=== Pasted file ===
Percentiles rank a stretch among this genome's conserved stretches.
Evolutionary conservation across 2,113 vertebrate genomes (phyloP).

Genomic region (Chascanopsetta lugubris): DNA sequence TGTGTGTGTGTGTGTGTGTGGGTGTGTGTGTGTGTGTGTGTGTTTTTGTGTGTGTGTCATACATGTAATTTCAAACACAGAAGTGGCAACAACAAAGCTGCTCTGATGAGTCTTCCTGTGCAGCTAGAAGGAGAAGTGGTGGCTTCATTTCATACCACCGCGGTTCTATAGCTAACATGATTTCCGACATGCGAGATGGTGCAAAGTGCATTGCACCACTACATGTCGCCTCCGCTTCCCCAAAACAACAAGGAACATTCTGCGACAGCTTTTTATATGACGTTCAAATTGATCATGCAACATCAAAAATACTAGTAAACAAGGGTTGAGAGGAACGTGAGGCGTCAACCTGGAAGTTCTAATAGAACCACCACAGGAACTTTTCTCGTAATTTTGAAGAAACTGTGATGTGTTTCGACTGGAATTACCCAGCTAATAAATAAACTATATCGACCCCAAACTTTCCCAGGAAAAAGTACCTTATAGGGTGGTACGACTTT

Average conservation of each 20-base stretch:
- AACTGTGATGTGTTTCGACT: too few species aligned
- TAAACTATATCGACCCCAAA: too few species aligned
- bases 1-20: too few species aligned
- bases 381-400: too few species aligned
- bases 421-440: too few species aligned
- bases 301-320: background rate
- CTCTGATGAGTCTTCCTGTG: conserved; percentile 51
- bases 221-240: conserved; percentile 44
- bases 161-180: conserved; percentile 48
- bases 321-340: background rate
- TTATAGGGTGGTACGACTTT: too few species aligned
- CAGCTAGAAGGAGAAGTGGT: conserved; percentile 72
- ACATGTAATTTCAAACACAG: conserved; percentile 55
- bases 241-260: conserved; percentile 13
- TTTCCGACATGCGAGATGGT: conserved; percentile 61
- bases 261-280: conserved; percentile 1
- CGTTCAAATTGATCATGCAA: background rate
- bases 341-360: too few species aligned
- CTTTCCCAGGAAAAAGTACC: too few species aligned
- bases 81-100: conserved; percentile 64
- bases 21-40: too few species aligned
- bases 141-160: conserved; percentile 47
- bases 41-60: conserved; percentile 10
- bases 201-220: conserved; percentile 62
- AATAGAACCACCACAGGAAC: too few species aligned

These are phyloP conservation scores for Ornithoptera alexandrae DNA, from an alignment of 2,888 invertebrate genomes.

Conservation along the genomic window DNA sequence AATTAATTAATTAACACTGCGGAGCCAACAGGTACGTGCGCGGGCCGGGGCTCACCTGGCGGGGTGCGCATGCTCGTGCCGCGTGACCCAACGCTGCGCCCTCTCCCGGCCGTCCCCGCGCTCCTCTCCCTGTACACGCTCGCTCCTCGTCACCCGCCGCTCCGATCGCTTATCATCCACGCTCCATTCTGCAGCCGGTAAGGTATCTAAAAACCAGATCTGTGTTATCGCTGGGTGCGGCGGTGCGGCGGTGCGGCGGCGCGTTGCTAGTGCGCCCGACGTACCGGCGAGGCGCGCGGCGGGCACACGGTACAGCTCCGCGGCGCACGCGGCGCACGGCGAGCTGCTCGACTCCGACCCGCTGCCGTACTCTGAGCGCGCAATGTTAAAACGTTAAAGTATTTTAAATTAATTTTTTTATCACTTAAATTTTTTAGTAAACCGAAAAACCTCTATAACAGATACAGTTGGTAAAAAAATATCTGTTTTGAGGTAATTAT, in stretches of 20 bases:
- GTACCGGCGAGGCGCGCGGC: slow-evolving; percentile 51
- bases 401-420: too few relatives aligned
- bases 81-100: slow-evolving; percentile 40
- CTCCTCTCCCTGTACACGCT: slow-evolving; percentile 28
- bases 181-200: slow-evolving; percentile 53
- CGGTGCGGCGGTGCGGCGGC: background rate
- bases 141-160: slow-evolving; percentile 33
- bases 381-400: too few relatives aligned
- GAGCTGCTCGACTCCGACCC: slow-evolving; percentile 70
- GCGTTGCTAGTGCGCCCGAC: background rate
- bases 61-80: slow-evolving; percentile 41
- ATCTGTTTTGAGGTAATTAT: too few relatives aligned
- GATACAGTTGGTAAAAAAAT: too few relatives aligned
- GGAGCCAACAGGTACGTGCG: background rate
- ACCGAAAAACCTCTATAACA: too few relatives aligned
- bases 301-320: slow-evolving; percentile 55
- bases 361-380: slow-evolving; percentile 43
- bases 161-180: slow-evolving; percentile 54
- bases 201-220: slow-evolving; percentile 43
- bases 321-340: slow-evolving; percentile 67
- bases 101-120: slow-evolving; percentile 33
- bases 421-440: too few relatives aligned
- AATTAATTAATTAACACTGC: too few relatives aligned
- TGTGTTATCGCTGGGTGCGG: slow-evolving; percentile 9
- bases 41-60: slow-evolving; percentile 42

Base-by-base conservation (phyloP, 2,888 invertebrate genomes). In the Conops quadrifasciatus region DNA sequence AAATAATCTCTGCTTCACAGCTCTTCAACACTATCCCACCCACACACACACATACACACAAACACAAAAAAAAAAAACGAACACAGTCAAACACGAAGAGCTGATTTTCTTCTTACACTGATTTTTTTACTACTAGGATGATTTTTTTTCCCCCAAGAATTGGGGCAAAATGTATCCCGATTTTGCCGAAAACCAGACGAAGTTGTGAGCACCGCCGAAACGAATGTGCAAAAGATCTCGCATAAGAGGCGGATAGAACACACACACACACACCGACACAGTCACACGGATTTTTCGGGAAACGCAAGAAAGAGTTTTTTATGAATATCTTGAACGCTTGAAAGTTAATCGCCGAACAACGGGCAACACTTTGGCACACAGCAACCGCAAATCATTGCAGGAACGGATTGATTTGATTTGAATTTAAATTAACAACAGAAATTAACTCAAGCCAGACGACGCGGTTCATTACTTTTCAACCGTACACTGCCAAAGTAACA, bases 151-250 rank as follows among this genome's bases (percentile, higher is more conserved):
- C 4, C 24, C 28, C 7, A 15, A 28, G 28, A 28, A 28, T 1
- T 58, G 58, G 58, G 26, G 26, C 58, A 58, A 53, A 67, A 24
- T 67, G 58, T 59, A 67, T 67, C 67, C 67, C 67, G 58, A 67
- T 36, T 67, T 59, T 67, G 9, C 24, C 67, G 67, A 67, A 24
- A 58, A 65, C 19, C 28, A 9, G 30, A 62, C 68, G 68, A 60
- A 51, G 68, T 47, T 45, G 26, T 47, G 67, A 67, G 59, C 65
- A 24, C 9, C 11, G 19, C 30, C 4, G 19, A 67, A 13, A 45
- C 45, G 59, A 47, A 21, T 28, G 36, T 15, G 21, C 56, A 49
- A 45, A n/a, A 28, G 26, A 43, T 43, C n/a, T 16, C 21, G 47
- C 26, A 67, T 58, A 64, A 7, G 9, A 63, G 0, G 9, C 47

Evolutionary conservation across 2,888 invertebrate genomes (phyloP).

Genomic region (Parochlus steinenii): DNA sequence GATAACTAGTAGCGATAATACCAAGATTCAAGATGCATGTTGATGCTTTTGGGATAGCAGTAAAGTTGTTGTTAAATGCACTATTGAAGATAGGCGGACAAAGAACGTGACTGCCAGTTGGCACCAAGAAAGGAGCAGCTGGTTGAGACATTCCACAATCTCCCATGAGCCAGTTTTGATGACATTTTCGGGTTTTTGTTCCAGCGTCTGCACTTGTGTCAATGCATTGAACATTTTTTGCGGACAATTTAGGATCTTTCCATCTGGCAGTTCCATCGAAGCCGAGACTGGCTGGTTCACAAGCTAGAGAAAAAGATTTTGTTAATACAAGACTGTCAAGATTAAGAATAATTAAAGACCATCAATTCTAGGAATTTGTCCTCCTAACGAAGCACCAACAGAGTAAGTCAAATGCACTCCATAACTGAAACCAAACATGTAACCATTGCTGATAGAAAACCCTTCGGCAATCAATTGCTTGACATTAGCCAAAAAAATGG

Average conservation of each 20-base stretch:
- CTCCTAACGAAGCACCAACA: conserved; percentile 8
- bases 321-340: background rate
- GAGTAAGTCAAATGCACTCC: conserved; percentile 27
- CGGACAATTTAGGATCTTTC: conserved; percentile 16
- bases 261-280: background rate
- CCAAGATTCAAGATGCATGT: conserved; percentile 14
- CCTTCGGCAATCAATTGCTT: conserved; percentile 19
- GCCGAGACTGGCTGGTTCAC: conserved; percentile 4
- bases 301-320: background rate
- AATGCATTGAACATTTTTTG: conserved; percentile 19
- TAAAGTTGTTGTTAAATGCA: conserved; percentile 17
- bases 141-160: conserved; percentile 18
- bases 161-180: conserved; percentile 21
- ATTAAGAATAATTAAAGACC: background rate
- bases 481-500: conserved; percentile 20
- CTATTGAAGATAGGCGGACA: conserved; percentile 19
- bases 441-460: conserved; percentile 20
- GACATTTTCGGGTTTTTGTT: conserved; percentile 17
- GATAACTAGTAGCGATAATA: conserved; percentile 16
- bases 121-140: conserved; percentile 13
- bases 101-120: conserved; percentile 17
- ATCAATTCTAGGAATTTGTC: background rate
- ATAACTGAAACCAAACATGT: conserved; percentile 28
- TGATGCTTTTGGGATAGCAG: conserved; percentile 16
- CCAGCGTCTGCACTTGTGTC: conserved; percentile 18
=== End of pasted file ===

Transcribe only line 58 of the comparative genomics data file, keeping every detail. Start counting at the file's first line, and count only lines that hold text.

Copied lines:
- C 4, C 24, C 28, C 7, A 15, A 28, G 28, A 28, A 28, T 1